Free transportation will be provided—courtesy of Coming Back Together 2017—from campus to the reception and back via the Connective Corridor bus and the CBT Shuttle Bus, with departure from the Waverly Avenue entrance of the Schine Student Center at 5:55 p.m. and return from La Casita at 7:45 p.m.
Partnering with La Casita on the “Fusión Caribe” exhibition are Syracuse University Libraries’ Special Collections Research Center (SCRC) and the Department of Art & Music Histories in the College of Arts and Sciences.
The project includes music from the Bell Brothers Collection of Latin American and Caribbean Recordings, a massive repository of 15,000 recordings—primarily 45-rpm discs—acquired by the University in 1963 from the Bell Music Box, a New York City record store. The collection includes examples of bolero, bomba, chachachá, charanga, danzón, guaguancó, guajira, guaracha, mambo, merecumbé, merengue, música jíbara, pachanga, plena, seis fajardeño and son montuno. This past spring, the SCRC began a major digitization project to preserve and make accessible this unique collection. To date, more than 900 discs have been digitized and 500 have been made available for streaming.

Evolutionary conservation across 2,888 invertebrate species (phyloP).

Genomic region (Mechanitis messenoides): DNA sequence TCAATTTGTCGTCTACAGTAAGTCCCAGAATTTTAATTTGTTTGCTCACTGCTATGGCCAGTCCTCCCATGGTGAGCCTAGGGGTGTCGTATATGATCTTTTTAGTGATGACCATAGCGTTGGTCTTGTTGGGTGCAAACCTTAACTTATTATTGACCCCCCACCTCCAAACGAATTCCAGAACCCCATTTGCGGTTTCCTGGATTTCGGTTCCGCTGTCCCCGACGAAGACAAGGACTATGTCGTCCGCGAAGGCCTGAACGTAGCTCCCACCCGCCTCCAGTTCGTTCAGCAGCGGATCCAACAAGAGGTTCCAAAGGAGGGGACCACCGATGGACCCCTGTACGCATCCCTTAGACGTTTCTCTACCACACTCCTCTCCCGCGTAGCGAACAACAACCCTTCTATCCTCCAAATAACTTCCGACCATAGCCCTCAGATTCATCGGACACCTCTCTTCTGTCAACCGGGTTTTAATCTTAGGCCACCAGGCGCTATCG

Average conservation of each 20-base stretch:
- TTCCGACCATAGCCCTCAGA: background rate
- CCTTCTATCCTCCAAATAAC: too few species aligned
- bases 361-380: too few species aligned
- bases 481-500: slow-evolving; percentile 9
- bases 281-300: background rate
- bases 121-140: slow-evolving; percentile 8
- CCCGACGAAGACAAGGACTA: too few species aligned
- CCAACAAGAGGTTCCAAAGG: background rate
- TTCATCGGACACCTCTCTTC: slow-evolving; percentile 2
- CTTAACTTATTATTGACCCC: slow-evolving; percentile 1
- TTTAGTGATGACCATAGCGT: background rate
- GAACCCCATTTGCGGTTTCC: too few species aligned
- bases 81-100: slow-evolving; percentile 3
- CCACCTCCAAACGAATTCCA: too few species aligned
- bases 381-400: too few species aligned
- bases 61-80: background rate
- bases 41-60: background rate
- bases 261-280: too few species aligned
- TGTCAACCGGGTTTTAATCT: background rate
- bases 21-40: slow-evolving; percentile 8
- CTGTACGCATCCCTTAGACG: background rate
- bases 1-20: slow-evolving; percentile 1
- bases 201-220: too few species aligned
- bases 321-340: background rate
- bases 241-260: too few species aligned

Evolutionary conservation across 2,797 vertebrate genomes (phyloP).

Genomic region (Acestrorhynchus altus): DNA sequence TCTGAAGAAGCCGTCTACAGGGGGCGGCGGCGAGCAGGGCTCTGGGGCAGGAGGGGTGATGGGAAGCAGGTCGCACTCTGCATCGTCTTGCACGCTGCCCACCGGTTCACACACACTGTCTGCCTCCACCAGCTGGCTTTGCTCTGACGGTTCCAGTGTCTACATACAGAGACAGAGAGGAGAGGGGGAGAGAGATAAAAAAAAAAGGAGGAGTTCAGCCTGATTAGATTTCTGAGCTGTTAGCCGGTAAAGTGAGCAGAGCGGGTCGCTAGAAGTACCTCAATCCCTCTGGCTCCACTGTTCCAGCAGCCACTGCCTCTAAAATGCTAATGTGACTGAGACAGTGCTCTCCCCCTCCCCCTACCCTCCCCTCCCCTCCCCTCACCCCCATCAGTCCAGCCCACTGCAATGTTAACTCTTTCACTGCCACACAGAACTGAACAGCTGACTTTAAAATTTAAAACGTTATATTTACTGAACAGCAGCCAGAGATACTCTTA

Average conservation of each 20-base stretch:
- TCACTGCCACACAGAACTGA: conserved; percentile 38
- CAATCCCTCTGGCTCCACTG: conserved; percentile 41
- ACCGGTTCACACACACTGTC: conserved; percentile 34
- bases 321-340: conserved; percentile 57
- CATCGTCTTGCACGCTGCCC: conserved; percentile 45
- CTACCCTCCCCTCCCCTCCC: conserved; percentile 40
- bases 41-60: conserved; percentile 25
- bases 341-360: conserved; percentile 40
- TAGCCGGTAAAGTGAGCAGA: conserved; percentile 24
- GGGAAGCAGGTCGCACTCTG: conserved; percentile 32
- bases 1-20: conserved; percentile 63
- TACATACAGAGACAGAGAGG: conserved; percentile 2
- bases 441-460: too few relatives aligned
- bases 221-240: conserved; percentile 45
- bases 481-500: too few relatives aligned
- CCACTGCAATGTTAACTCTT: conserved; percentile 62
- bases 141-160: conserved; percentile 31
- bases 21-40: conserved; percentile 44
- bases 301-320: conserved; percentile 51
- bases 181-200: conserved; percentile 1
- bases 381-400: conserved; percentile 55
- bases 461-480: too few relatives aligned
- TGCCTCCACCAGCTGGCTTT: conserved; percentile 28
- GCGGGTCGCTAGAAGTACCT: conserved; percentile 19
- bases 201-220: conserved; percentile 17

Co-curators of the show are Sydney Hutchinson, associate professor of music history and cultures in the Department of Art & Music Histories, and local artists Liamna Pestana and Daniel Yost, with assistance from faculty and staff from Syracuse University, Onondaga Community College and Hobart & William Smith Colleges.